Regardless of what you think about the Iraq War in the present day, you’d have a pretty low opinion of history as practiced in 2150.
We have all sorts of historians today rewriting the history of that period, because Reasons.* Color me unimpressed.
As it turns out, there are a ton of primary sources from the day that are available to us, that we can use to check today's historical narrative. That war was a defining event for the people of the day, and like the Greatest Generation's memoirs of World War II there were many, many who wrote of their experiences in the American War of Southern Independence.** We can use these memoirs to see just how retarded today's narrative is, if we are careful.
We want to choose quality sources, of course. There are quite a lot that can immediately be discarded as hopelessly biased - pretty much everything from Jubal Early and the "Lost Cause" school, for example. But how can we tell reliable sources from propaganda?
We want to look for a number of things: We'd like someone who understood history and how it is documented; a professional historian would be ideal, as he would be writing at least in part for future historians. We'd like someone who participated directly, of course, ideally fighting against the side that he defends in his writing. As lawyers like to say, this "admission against interest" gives a lot of credibility. And since the claim here is that modern historians lack credibility, we want credibility uber allies in the memoirs we choose from the time.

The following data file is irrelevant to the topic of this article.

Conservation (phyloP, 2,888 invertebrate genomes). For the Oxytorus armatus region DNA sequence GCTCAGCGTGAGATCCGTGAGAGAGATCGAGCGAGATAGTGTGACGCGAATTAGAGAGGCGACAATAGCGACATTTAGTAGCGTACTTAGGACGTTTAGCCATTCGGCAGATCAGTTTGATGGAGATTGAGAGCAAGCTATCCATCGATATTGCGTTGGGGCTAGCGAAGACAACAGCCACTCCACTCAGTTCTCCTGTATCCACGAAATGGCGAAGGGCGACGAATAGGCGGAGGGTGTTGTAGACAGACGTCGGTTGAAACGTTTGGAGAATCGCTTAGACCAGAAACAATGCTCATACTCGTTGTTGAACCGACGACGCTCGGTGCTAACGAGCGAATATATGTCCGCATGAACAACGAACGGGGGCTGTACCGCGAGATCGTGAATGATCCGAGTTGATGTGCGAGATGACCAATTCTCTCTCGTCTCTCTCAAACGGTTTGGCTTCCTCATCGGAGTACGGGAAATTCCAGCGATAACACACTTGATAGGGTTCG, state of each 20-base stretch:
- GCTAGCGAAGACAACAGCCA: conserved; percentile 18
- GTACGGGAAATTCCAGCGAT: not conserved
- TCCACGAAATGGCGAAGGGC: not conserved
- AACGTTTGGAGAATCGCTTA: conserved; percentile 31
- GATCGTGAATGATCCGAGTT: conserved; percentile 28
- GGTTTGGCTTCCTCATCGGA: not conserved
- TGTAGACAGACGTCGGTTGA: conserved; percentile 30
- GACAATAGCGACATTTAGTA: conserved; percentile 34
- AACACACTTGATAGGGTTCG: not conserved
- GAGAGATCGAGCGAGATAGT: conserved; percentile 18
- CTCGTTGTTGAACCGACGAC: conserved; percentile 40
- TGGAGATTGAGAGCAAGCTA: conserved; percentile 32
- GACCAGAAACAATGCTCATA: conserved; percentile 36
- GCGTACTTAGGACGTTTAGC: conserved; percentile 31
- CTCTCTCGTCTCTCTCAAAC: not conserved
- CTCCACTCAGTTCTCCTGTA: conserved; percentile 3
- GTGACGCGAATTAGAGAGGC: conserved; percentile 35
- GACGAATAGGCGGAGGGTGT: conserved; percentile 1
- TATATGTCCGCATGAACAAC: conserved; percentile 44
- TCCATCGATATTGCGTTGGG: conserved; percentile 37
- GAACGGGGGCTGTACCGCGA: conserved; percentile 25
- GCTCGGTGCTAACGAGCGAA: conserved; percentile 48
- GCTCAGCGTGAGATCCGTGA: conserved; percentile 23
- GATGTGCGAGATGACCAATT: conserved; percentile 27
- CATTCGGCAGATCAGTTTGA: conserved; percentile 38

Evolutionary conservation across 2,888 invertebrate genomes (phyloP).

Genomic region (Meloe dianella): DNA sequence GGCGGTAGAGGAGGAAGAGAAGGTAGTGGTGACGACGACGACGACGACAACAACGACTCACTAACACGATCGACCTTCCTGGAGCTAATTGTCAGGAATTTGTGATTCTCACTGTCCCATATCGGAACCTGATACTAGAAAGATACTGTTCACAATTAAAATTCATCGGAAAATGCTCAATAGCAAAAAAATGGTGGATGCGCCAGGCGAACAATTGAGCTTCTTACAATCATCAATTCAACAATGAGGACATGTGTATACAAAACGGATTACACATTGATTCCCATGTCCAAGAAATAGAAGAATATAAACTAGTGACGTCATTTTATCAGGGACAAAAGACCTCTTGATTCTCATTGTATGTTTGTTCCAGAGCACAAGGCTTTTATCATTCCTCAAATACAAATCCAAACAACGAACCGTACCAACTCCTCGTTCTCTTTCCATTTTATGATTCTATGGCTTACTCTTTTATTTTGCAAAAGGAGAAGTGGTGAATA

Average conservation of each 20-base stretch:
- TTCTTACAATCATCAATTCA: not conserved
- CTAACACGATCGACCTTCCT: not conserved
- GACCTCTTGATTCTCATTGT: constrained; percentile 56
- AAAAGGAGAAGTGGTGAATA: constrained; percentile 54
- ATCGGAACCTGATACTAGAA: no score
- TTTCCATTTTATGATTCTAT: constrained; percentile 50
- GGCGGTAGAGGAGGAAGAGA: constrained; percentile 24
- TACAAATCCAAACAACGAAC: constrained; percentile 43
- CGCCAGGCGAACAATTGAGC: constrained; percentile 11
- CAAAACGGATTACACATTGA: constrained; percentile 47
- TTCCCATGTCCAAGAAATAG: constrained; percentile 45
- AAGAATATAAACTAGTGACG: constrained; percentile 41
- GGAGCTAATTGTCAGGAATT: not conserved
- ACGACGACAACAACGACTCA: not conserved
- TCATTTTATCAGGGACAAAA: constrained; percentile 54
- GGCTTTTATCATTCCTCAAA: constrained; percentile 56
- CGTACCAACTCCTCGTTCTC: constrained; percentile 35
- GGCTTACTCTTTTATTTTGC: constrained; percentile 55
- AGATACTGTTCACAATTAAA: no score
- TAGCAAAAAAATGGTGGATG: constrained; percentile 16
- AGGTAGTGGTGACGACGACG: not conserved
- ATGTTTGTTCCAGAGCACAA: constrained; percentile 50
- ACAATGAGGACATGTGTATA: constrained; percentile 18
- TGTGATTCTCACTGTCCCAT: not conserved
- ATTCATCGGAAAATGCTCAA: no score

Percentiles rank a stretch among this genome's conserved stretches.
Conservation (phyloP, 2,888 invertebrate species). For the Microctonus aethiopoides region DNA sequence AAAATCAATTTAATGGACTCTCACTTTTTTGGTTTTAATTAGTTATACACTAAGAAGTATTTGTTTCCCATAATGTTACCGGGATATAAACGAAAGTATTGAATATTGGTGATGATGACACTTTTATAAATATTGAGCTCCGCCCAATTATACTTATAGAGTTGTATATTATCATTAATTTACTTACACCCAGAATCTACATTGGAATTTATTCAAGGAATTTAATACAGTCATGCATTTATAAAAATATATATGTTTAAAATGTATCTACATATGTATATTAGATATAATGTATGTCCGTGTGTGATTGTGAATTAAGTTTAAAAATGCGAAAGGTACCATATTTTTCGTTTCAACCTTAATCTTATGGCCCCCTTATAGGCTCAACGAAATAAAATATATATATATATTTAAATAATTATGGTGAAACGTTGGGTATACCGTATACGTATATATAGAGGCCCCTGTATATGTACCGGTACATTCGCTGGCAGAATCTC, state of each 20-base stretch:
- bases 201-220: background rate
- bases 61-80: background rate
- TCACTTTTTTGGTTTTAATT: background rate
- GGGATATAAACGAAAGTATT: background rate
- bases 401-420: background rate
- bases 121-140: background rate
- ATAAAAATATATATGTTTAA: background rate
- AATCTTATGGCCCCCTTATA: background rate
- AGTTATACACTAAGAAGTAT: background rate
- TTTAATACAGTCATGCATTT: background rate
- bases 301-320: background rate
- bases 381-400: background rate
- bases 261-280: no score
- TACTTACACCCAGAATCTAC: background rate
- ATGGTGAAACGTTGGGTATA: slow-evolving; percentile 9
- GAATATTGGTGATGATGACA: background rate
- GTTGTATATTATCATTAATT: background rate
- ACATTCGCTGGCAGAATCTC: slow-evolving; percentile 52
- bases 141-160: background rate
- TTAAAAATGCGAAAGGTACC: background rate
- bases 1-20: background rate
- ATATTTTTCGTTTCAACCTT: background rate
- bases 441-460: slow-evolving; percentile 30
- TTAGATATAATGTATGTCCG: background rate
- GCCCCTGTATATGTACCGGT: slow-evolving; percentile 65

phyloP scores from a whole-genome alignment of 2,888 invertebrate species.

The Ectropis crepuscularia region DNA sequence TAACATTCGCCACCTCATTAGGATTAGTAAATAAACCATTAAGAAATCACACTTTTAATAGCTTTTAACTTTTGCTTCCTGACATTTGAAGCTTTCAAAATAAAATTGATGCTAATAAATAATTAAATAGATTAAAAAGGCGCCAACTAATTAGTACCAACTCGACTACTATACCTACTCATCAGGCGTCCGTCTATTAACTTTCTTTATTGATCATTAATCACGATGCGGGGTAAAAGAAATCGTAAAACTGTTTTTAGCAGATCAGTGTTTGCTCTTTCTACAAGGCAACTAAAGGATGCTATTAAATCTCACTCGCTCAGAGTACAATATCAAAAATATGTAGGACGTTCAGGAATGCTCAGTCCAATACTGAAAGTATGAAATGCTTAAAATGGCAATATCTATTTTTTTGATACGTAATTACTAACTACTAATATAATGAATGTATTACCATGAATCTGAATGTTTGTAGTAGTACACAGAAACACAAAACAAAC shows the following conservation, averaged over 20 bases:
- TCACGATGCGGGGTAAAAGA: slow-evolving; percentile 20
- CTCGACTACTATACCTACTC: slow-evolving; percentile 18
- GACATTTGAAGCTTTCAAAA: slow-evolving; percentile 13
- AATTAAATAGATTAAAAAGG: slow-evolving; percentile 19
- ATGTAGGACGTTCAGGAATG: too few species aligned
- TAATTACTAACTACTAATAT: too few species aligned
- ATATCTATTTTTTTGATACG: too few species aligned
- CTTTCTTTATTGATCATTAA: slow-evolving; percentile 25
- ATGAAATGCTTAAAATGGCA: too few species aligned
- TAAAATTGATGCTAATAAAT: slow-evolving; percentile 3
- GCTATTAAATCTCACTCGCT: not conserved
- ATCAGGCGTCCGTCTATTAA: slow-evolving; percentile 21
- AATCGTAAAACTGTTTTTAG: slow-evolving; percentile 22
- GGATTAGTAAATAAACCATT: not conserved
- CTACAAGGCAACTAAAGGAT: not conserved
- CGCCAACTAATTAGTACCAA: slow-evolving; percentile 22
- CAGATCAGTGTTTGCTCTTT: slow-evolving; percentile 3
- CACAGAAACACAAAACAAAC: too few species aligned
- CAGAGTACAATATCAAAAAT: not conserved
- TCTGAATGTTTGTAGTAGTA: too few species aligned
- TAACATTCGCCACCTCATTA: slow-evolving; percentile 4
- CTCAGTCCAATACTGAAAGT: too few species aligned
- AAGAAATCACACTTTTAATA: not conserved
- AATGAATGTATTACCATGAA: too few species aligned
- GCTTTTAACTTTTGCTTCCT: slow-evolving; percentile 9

Is there such a source? There is.
Charles Francis Adams, Jr. was a Harvard history professor, and first President of the American Historical Association. Grandson and Great-Grandson of Presidents, he was from that Massachusetts Adams family, He is more properly referred to as General Charles Francis Adams, having served in the Union Army during the war.
And so to today's charge of Treason leveled against Robert E. Lee, what can we learn from General Adams? After all, Adams ticks all the boxes in what we are looking for in a credible source from the day.
Adams wrote a book (actually the transcript of a speech he gave to the Phi Beta Kappa Society - another box for us to tick!) that is available for free download today: Shall Cromwell Have a Statue? You can download it yourself (it's a pretty easy read), but Fosetti covered this years ago:
Adams' answer is unequivocally "yes."
He goes through a long argument about how Lee was not a traitor. For if we wish to call Lee a traitor, we would have to call Washington, Cromwell, William of Orange and Hampden traitors as well. Lee was loyal to his state, which was where he believed his primary loyalty lay.